Appellant-trustee challenged the District Court’s grant of summary judgment for respondent-care-provider on appellant’s medical-malpractice and wrongful-death claims, which were based on the death of appellant’s adult daughter. The Court of Appeals concluded that the record was inadequate to enable a reasonable person to conclude—without speculation—that the delay in providing daughter medical care was a substantial factor in bringing about her untimely death. Affirmed.
On a summer night, defendant removed his electronic ankle monitor, borrowed his stepfather’s truck without permission, and entered a home without consent from the homeowner, believing that it was his ex-girlfriend’s house and wanting to surprise her. The state charged defendant with first-degree burglary, third-degree burglary, receiving stolen property, and escape from custody. A jury found him guilty of all four charges, and the District Court sentenced him to 60 months’ imprisonment for the first-degree burglary conviction, 24 months’ imprisonment for the receiving stolen property conviction, and 26 months’ imprisonment for the escape-from-custody conviction, to be served concurrently. The Court of Appeals concluded that escape from custody is a continuing offense for the purpose of a first-degree burglary conviction. But the District Court improperly sentenced defendant to more than the 12-month maximum sentence for his escape from custody conviction. Affirmed in part, reversed in part, and remanded.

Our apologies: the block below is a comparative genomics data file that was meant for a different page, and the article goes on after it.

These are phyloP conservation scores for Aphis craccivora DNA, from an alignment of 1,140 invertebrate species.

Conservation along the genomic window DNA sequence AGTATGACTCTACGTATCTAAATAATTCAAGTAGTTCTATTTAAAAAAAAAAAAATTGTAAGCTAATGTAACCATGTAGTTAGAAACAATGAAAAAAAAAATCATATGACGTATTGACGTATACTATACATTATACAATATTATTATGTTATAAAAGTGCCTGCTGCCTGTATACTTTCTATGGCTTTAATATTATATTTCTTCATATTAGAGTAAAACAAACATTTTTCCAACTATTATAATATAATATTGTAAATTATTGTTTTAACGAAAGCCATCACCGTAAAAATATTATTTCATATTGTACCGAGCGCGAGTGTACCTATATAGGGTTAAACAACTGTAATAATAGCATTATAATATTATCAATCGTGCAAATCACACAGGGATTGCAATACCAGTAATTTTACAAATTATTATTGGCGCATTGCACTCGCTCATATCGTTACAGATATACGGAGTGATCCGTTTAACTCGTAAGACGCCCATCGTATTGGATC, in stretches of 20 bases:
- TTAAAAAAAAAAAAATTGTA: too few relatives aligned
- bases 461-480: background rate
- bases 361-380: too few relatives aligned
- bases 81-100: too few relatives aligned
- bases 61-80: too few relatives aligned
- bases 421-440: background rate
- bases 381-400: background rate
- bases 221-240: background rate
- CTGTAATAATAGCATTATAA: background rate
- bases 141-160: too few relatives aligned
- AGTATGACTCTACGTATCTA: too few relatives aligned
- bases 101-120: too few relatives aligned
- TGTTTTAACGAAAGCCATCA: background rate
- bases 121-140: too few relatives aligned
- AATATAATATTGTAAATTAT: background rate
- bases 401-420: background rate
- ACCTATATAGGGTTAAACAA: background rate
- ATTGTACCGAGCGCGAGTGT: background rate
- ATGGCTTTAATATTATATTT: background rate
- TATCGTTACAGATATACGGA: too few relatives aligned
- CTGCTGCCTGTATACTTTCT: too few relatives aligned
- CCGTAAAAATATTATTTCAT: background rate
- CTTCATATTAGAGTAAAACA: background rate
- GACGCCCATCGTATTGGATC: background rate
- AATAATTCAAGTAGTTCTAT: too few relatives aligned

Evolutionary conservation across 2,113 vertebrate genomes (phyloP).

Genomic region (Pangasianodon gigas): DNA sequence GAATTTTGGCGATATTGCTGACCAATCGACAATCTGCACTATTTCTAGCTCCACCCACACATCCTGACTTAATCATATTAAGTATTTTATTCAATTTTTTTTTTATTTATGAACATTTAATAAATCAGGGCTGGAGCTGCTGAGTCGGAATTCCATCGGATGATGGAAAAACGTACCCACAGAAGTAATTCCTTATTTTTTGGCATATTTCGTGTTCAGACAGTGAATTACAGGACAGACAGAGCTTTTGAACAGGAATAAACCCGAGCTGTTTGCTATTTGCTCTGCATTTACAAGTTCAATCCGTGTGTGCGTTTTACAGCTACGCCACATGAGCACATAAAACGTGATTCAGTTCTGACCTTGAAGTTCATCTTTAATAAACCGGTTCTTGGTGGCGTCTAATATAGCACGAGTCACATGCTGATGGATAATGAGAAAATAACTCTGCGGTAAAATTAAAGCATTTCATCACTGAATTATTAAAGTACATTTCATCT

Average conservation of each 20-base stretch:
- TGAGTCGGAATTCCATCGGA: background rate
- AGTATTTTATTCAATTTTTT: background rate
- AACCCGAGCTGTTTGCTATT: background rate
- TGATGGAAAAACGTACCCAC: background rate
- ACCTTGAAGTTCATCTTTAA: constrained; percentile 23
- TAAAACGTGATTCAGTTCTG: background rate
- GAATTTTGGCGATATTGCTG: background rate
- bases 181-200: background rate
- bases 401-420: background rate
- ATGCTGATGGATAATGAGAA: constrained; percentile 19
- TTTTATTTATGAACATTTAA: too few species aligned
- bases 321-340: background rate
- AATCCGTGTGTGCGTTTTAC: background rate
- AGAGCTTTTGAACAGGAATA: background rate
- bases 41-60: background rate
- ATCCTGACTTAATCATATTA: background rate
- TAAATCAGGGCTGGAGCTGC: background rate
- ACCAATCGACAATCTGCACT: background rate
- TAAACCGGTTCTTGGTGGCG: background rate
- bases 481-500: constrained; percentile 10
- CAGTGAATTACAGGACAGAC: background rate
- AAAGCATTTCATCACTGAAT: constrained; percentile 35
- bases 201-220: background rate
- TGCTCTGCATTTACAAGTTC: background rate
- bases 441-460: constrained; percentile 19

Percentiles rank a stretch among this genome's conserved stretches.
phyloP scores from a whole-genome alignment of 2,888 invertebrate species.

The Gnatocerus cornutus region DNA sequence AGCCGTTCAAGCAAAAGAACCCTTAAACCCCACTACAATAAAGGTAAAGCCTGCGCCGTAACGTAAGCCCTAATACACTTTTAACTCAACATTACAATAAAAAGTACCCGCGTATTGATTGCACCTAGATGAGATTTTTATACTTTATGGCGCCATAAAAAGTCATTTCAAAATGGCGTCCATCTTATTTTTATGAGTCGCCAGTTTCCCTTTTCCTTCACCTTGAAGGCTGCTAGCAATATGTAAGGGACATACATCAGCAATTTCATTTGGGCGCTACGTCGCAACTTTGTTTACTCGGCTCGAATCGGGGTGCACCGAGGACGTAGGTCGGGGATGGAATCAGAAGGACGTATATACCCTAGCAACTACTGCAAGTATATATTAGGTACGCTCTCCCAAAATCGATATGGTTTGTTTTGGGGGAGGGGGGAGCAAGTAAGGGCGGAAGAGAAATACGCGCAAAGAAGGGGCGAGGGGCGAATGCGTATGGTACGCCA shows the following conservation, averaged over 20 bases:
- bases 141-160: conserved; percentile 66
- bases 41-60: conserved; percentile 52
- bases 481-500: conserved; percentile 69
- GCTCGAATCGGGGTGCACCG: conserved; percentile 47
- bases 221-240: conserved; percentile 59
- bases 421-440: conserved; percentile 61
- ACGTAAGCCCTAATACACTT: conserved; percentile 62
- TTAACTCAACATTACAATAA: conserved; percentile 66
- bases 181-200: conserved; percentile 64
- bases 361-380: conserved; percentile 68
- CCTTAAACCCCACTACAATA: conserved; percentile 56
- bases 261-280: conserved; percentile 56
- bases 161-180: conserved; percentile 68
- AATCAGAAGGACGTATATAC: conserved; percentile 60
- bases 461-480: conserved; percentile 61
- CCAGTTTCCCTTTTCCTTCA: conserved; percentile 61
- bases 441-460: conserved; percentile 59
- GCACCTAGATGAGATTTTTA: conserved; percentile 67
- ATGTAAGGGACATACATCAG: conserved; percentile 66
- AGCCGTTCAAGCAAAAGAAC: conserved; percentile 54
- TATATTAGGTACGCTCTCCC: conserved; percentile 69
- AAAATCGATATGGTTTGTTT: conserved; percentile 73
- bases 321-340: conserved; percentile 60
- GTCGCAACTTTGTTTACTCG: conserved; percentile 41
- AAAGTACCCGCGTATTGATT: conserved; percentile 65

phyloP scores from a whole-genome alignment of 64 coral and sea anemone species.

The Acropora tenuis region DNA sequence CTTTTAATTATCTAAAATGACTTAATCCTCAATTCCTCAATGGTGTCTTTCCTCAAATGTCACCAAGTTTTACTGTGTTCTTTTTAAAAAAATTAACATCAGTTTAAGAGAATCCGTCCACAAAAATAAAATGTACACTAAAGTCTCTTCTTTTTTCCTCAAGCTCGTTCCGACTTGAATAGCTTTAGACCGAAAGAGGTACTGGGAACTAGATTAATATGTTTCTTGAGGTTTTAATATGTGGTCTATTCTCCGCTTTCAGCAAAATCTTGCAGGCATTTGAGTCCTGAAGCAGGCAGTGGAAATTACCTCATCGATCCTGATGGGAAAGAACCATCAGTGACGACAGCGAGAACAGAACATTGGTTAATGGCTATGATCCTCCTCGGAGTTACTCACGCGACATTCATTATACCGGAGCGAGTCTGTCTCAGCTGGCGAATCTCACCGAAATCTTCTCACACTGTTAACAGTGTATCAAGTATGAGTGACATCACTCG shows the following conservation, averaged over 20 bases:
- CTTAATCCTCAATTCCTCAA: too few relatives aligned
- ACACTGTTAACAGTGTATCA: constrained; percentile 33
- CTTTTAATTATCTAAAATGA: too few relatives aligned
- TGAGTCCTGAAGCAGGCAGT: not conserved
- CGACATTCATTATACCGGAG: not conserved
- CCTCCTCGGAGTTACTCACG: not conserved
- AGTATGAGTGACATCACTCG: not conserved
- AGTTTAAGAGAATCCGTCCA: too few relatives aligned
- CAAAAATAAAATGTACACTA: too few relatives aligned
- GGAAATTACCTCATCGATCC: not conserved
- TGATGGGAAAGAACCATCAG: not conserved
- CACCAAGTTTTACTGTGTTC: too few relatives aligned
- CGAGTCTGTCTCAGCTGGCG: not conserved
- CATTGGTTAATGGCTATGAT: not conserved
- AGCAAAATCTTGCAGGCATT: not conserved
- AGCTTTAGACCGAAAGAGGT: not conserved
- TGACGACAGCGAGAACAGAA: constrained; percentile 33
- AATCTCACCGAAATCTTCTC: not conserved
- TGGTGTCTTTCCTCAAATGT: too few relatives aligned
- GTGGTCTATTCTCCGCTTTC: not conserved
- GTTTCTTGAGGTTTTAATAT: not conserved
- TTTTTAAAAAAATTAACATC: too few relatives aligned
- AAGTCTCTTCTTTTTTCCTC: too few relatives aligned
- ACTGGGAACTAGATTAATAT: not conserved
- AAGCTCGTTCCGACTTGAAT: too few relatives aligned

Contributing to Runaway Minors
On appeal from a conviction for contributing to a minor being a runaway, appellant argued that the evidence presented at trial was insufficient to establish his criminal intent. Noting that defendant knew the child was a runaway, failed to return her home, allowed her to stay at his residence for several hours, took her to the airport, and accompanied her to the ticket counter with his son before a flight to Chicago, the Court of Appeals concluded that the circumstances proved lead only to a conclusion consistent with defendant’s guilt. Affirmed.